An interview with Blood Origins' Robbie Kröger

A conversation with Blood Origins’ Robbie Kröger

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We all know someone who doesn’t understand why we hunt. It can be a challenge to convince them of the purpose and purity of our sport. Robbie Kröger, founder of the not-for-profit organization Blood Origins, has made this his mission: delivering persuasive, authentic stories of hunting and conservation in an eye-catching format to powerfully convey the importance of hunting to the uninformed or those who are against it altogether. The Ultimate Predator was fortunate to be able to connect with Robbie for an informative interview.

TUP: According to your bio, you grew up in South Africa, surrounded by familial stories of hunting and the outdoors, but you actually didn’t begin your hunting journey until later in life. What were the most formidable challenges to getting started hunting without that early foundation of experience and what did you do to overcome them?

RK: Yup, I grew up in South Africa, but never really got to hunt. I learned to hunt in Mississippi from some good redneck friends (as you might expect). As a late-onset hunter, I had to transition through the phases of hunting very quickly. Luckily, I had friends who hunted and had places for me to go, otherwise I definitely see those two things as formidable obstacles to getting into hunting (i.e. not knowing what you’re doing/finding advice and guidance, and then finding places to hunt where your chances are pretty good you’ll get something).

TUP: On the Blood Origins website, you mention the dearth of public lands in South Africa and the fact there is no public hunting season there (which, admittedly, I didn’t realize). How has that influenced your perspective on hunting rights and opportunities in the U.S.?

RK: It means everything to me. If you don’t have the perspective from not having something, you don’t truly cherish what you do have. That’s why I fight so hard; that’s why I take things so seriously. A lot of people reach out to me and tell me, “Robbie, you are too serious.” Typically my response is that I came from a place where the freedoms of gun ownership, access to public lands, and hunting were eroded, and now raising my two boys in the U.S. I am going to do my damnedest to not let that be taken away from them.

TUP: Blood Origins, as its name implies, focuses on how the heritage of hunting, and the innate draw to it we all share, influences us and bonds us with other hunters. What makes this such a unique phenomenon when compared with other pastimes and sports?

RK: That’s an incredibly good question. The best way I can answer that is it’s something primal or instinctual in all of us. Whether you are a vegan, vegetarian, or a hunter, there is something about being a participant in nature that is inside all of us. If we stripped it all away and placed someone in the wild, then told them to survive, it wouldn’t be very long until they started hunting. In modern society, hunting provides an opportunity to develop invaluable characteristics that are largely lost in society today—patience, discipline, self-control, and most importantly, understanding the cycle of life.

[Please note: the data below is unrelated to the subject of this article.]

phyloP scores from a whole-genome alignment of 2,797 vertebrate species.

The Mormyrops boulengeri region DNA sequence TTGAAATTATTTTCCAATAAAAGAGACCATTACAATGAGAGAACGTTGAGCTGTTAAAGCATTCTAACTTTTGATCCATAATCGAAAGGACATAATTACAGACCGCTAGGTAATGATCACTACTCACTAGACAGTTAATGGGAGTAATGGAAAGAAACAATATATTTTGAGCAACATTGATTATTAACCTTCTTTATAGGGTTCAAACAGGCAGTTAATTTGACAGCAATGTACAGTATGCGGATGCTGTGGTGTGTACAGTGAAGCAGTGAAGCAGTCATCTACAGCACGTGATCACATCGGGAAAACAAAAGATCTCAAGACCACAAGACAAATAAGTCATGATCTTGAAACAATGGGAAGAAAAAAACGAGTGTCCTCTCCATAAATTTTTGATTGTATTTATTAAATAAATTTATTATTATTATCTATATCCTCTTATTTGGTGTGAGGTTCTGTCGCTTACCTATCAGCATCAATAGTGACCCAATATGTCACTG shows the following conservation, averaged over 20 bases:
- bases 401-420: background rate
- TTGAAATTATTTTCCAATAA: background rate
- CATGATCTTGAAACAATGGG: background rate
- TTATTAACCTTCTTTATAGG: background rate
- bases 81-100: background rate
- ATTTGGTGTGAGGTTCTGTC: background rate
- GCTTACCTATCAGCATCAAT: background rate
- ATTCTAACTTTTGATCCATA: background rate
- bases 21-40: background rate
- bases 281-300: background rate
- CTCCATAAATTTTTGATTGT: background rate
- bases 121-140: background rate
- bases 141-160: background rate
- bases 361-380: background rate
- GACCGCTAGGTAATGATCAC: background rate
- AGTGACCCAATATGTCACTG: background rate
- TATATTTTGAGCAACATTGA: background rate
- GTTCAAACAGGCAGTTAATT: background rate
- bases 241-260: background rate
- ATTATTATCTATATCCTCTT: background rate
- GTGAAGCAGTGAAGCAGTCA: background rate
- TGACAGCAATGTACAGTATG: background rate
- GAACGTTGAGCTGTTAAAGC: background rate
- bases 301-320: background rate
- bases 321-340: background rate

TUP: Blood Origins seeks to enlighten non-hunters about the value of hunting as it relates to conservation, introducing people to nature in a meaningful and lasting way, and giving them an appreciation of the wholesome sustenance (physical and spiritual) hunting can provide. How can we, collectively as hunters and outdoorsmen, help with that mission?

RK: This is simple. Whenever you engage in the digital space, always ask yourself, “What would a non-hunter think of my post?” That will force you to modify your post or provide more detail. You don’t have to shy away from posting pictures of dead animals, but provide context. Show yourself eating the meat, show the heartache, show the effort. I think today we are hyper-focused on the “brag-board”—sharing trophy pictures to the hunting community—but we need to remember that we never know who is watching, nor do we know the influence a single person could have on the preservation of our hunting heritage.

TUP: OK, a departure from the challenging questions: What is your all-time favorite game to pursue and why?

RK: Honestly, I don’t know yet. As I mentioned, I’m a late-onset hunter, so right now all game is right up there. However, if pushed, I really like the big, nasty, dangerous game. The game that has every opportunity to kill me as I do to kill it. I know that sounds morbid, but in that case it’s me against Mother Nature, on even ground, essentially. I have been on two buffalo hunts (one in Argentina and another in Australia), and both were so adrenaline pumping it’s hard to compare to anything else.

TUP: Robbie, thank you for taking the time to speak with us. We look forward to seeing more of your work and appreciate what you’re doing for the hunting and outdoor community.

RK: Absolutely honored and humbled by your request to learn more about Blood Origins. We are a small voice with big ambitions.

You can learn more about Blood Origins’ mission at their website, become a monthly supporter, or make a charitable contribution, as they’re a 501(c)(3) organization.

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